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Guidelines for Assessing Noise Nuisance

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About these Guidelines

​These Guidelines are for use by council officers and for the information of the wider community. They provide a 'Noise Nuisance Checklist' to help council officers assess noise complaints in residential settings, where noise created on one property, including construction noise, may be adversely affecting people on surrounding properties. They can also be applied in situations where the noise from recreational motor vehicles and vessels on private or public land and waterways (e.g. trail bikes and jet skis) may be affecting residential premises.

These Guidelines are not directly enforceable. However, they may be used to assess whether a noise is unreasonable and is causing an 'environmental nuisance' as defined under Section 53 of the Environmental Management and Pollution Control Act 1994 (EMPCA), or may be an offence under the Noise Regulations 2016.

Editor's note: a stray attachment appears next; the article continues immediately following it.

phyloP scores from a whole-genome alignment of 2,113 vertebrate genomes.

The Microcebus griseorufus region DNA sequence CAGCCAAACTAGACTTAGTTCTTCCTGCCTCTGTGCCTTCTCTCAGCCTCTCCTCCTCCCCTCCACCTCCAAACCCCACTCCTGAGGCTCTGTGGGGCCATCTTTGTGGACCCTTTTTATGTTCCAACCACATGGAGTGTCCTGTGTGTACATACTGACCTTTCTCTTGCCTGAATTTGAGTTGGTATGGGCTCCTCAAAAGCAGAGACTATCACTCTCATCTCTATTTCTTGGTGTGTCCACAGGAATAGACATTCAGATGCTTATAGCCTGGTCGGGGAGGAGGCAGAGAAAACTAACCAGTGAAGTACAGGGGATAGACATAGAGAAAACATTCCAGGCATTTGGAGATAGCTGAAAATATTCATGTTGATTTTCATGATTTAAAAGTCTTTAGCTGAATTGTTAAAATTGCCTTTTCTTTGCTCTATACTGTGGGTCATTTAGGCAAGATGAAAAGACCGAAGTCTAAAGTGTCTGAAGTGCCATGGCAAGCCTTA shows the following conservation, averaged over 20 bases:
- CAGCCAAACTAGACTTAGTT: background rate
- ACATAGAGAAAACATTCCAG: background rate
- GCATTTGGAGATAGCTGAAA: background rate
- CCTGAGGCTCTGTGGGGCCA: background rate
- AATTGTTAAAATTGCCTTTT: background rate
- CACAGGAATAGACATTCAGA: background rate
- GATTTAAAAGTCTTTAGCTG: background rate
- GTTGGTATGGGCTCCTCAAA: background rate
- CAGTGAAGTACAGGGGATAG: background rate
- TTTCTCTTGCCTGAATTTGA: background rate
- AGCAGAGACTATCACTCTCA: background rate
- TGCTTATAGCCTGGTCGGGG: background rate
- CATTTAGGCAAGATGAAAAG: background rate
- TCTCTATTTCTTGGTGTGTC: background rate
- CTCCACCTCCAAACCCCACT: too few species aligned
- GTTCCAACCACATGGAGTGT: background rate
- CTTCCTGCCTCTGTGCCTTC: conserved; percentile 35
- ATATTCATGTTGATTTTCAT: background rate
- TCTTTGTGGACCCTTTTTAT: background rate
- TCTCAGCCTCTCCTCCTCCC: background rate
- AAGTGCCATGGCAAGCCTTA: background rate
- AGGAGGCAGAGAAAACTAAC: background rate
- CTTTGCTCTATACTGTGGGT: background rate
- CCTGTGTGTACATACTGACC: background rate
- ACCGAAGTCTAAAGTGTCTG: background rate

Any noi​​​se may be unreasonable

Section 53 of EMPCA allows the following factors to be considered when assessing whether a noise is unreasonable, and may be causing an environmental nuisance:​

  • Its volume, intensity or duration
  • The time, place and other circumstances in which it is emitted
  • Whether it is, or is likely to be, audible in a habitable room in any other residential premises

It is important to recognise that noise created at any time of the day or night, including outside the 'Prohibited Hours of Use' given in Schedule 1 of the Noise Regulations 2016, can still be determined as unreasonable, as can noise from equipment not listed in the Regulations.